Limits...
Dapsone in dermatology and beyond.

Wozel G, Blasum C - Arch. Dermatol. Res. (2013)

Bottom Line: Thus, dapsone clearly has dual functions of both: antimicrobial/antiprotozoal effects and anti-inflammatory features similarly to non-steroidal anti-inflammatory drugs.Moreover, attention has been paid to mechanisms by which dapsone mediates effects in more complex settings like impact of lifespan, stroke, glioblastoma, or as anticonvulsive agent.The steroid-sparing effect of dapsone is useful for numerous clinical entities.

View Article: PubMed Central - PubMed

Affiliation: Study Centre for Clinical Trials, Dermatology, Gesellschaft für Wissens- und Technologietransfer der Technischen Universität Dresden mbH, Blasewitzer Str. 43, 01307, Dresden, Germany, Gkatharina.bluemlein@uniklinikum-dresden.de.

ABSTRACT
Dapsone (4,4'-diaminodiphenylsulfone) is an aniline derivative belonging to the group of synthetic sulfones. In 1937 against the background of sulfonamide era the microbial activity of dapsone has been discovered. Shortly thereafter, the use of dapsone to treat non-pathogen-caused diseases revealed alternate antiinflammatory mechanisms that initially were elucidated by inflammatory animal models. Thus, dapsone clearly has dual functions of both: antimicrobial/antiprotozoal effects and anti-inflammatory features similarly to non-steroidal anti-inflammatory drugs. The latter capabilities primarily were used in treating chronic inflammatory disorders. Dapsone has been investigated predominantly by in vitro methods aiming to get more insights into the effect of dapsone to inflammatory effector cells, cytokines, and/or mediators, such as cellular toxic oxygen metabolism, myoloperoxidase-/halogenid system, adhesion molecules, chemotaxis, membrane-associated phospholipids, prostaglandins, leukotrienes, interleukin-8, tumor necrosis factor α, lymphocyte functions, and tumor growth. Moreover, attention has been paid to mechanisms by which dapsone mediates effects in more complex settings like impact of lifespan, stroke, glioblastoma, or as anticonvulsive agent. Additionally, there are some dermatological investigations in human being using dapsone and its metabolites (e.g., leukotriene B4-induced chemotaxis, ultraviolet-induced erythema). It could be established that dapsone metabolites by their own have anti-inflammatory properties. Pharmacology and mechanisms of action are determining factors for clinical use of dapsone chiefly in neutrophilic and/or eosinophilic dermatoses and in chronic disorders outside the field of dermatology. The steroid-sparing effect of dapsone is useful for numerous clinical entities. Future avenues of investigations will provide more information on this fascinating and essential agent.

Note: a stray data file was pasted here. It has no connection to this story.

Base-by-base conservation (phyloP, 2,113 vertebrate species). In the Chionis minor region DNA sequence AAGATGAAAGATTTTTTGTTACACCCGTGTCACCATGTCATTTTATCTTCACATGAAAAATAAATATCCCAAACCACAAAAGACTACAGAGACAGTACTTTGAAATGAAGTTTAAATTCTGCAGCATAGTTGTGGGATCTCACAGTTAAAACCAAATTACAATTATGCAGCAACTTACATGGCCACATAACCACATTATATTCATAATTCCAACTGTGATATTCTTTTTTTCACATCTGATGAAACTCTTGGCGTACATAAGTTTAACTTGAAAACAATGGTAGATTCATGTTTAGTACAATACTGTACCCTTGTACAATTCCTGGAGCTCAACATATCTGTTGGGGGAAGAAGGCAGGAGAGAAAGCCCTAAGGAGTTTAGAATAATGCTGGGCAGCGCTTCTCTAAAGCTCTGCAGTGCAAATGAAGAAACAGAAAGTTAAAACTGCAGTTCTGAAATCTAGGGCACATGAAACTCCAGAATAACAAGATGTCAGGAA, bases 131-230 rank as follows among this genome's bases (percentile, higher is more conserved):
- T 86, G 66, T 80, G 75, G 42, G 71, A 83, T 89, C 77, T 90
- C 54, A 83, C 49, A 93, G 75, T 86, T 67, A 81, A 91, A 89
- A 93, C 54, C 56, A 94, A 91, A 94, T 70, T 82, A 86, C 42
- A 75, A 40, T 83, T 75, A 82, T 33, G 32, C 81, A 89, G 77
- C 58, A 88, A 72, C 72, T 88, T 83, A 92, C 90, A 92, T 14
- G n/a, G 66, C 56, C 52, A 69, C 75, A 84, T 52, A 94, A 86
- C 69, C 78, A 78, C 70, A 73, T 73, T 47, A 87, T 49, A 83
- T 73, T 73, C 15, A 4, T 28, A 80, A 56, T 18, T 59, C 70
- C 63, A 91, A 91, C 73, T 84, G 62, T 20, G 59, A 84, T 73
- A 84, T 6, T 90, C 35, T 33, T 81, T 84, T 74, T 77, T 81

Show MeSH

Related in: MedlinePlus

The effect of dapsone on neutrophils. Dapsone suppressed intra- and extracellular production of superoxide (O2−) and elastase release triggered by FLMP and physiological agonist C5a, but not by PMA. Both FMLP and C5a signaled the above pathways by inducing calcium influx, but PMA functions bypassed calcium influx. Dapsone was capable of antagonizing the induction of calcium influx (FMLP: N-formyl-l-methionyl-l-leucyl-l-phenyalanine, PMA phorbol myristate acetate, PKC protein kinase C, NADPH Nicotinamide adenosine dinucleotide phosphate) (according to Suda et al. [148]
© Copyright Policy - OpenAccess
Related In: Results  -  Collection


getmorefigures.php?uid=PMC3927068&req=5

Fig5: The effect of dapsone on neutrophils. Dapsone suppressed intra- and extracellular production of superoxide (O2−) and elastase release triggered by FLMP and physiological agonist C5a, but not by PMA. Both FMLP and C5a signaled the above pathways by inducing calcium influx, but PMA functions bypassed calcium influx. Dapsone was capable of antagonizing the induction of calcium influx (FMLP: N-formyl-l-methionyl-l-leucyl-l-phenyalanine, PMA phorbol myristate acetate, PKC protein kinase C, NADPH Nicotinamide adenosine dinucleotide phosphate) (according to Suda et al. [148]